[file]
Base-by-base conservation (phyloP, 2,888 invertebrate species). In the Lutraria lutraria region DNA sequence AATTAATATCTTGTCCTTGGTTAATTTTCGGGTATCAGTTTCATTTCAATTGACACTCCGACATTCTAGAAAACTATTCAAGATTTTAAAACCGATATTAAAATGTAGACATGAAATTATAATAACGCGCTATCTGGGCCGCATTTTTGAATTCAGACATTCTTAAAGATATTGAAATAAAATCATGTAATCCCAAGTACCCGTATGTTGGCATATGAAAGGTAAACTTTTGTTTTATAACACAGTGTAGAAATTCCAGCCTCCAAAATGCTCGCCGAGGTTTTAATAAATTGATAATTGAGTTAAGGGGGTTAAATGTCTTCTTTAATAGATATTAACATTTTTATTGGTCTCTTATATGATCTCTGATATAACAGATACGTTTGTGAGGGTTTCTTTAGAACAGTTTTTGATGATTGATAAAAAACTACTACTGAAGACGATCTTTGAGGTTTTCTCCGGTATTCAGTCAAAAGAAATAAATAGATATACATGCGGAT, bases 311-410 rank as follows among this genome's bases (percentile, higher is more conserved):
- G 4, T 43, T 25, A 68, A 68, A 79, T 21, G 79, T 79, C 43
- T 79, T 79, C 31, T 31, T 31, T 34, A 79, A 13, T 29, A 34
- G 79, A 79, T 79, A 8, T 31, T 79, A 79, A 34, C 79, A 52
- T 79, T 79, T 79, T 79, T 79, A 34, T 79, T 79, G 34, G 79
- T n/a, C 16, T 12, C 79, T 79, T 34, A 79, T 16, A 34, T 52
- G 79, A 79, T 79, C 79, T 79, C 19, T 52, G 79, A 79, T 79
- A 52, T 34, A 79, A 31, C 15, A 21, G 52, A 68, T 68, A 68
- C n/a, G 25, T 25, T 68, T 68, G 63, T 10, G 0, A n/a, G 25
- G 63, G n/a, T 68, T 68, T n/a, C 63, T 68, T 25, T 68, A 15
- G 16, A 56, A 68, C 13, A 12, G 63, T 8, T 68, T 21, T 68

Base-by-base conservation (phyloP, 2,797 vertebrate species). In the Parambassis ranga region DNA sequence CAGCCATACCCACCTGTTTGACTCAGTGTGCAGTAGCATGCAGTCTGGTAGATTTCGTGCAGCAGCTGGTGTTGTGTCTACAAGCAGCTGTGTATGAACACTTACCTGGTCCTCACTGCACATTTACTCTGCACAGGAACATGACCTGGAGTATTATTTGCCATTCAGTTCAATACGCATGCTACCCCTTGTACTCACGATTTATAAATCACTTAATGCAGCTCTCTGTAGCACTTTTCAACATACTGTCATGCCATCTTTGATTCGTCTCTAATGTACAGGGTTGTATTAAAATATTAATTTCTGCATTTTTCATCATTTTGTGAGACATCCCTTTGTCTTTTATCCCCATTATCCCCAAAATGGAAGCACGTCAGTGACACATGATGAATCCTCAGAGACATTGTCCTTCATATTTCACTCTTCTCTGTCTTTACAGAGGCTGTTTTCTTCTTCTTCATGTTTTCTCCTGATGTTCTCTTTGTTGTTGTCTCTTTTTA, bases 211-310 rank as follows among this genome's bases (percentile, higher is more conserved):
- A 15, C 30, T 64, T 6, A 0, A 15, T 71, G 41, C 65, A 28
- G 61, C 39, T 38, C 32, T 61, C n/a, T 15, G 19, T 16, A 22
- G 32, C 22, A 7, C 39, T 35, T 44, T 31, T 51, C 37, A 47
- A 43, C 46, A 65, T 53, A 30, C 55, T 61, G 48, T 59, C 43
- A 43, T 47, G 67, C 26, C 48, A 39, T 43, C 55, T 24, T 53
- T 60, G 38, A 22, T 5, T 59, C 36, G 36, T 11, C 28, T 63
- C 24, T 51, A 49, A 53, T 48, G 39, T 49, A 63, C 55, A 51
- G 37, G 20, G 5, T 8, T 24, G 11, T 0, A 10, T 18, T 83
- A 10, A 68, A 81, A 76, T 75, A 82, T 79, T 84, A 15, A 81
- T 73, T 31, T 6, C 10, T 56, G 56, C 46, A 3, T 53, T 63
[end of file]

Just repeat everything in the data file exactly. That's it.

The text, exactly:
Base-by-base conservation (phyloP, 2,888 invertebrate species). In the Lutraria lutraria region DNA sequence AATTAATATCTTGTCCTTGGTTAATTTTCGGGTATCAGTTTCATTTCAATTGACACTCCGACATTCTAGAAAACTATTCAAGATTTTAAAACCGATATTAAAATGTAGACATGAAATTATAATAACGCGCTATCTGGGCCGCATTTTTGAATTCAGACATTCTTAAAGATATTGAAATAAAATCATGTAATCCCAAGTACCCGTATGTTGGCATATGAAAGGTAAACTTTTGTTTTATAACACAGTGTAGAAATTCCAGCCTCCAAAATGCTCGCCGAGGTTTTAATAAATTGATAATTGAGTTAAGGGGGTTAAATGTCTTCTTTAATAGATATTAACATTTTTATTGGTCTCTTATATGATCTCTGATATAACAGATACGTTTGTGAGGGTTTCTTTAGAACAGTTTTTGATGATTGATAAAAAACTACTACTGAAGACGATCTTTGAGGTTTTCTCCGGTATTCAGTCAAAAGAAATAAATAGATATACATGCGGAT, bases 311-410 rank as follows among this genome's bases (percentile, higher is more conserved):
- G 4, T 43, T 25, A 68, A 68, A 79, T 21, G 79, T 79, C 43
- T 79, T 79, C 31, T 31, T 31, T 34, A 79, A 13, T 29, A 34
- G 79, A 79, T 79, A 8, T 31, T 79, A 79, A 34, C 79, A 52
- T 79, T 79, T 79, T 79, T 79, A 34, T 79, T 79, G 34, G 79
- T n/a, C 16, T 12, C 79, T 79, T 34, A 79, T 16, A 34, T 52
- G 79, A 79, T 79, C 79, T 79, C 19, T 52, G 79, A 79, T 79
- A 52, T 34, A 79, A 31, C 15, A 21, G 52, A 68, T 68, A 68
- C n/a, G 25, T 25, T 68, T 68, G 63, T 10, G 0, A n/a, G 25
- G 63, G n/a, T 68, T 68, T n/a, C 63, T 68, T 25, T 68, A 15
- G 16, A 56, A 68, C 13, A 12, G 63, T 8, T 68, T 21, T 68

Base-by-base conservation (phyloP, 2,797 vertebrate species). In the Parambassis ranga region DNA sequence CAGCCATACCCACCTGTTTGACTCAGTGTGCAGTAGCATGCAGTCTGGTAGATTTCGTGCAGCAGCTGGTGTTGTGTCTACAAGCAGCTGTGTATGAACACTTACCTGGTCCTCACTGCACATTTACTCTGCACAGGAACATGACCTGGAGTATTATTTGCCATTCAGTTCAATACGCATGCTACCCCTTGTACTCACGATTTATAAATCACTTAATGCAGCTCTCTGTAGCACTTTTCAACATACTGTCATGCCATCTTTGATTCGTCTCTAATGTACAGGGTTGTATTAAAATATTAATTTCTGCATTTTTCATCATTTTGTGAGACATCCCTTTGTCTTTTATCCCCATTATCCCCAAAATGGAAGCACGTCAGTGACACATGATGAATCCTCAGAGACATTGTCCTTCATATTTCACTCTTCTCTGTCTTTACAGAGGCTGTTTTCTTCTTCTTCATGTTTTCTCCTGATGTTCTCTTTGTTGTTGTCTCTTTTTA, bases 211-310 rank as follows among this genome's bases (percentile, higher is more conserved):
- A 15, C 30, T 64, T 6, A 0, A 15, T 71, G 41, C 65, A 28
- G 61, C 39, T 38, C 32, T 61, C n/a, T 15, G 19, T 16, A 22
- G 32, C 22, A 7, C 39, T 35, T 44, T 31, T 51, C 37, A 47
- A 43, C 46, A 65, T 53, A 30, C 55, T 61, G 48, T 59, C 43
- A 43, T 47, G 67, C 26, C 48, A 39, T 43, C 55, T 24, T 53
- T 60, G 38, A 22, T 5, T 59, C 36, G 36, T 11, C 28, T 63
- C 24, T 51, A 49, A 53, T 48, G 39, T 49, A 63, C 55, A 51
- G 37, G 20, G 5, T 8, T 24, G 11, T 0, A 10, T 18, T 83
- A 10, A 68, A 81, A 76, T 75, A 82, T 79, T 84, A 15, A 81
- T 73, T 31, T 6, C 10, T 56, G 56, C 46, A 3, T 53, T 63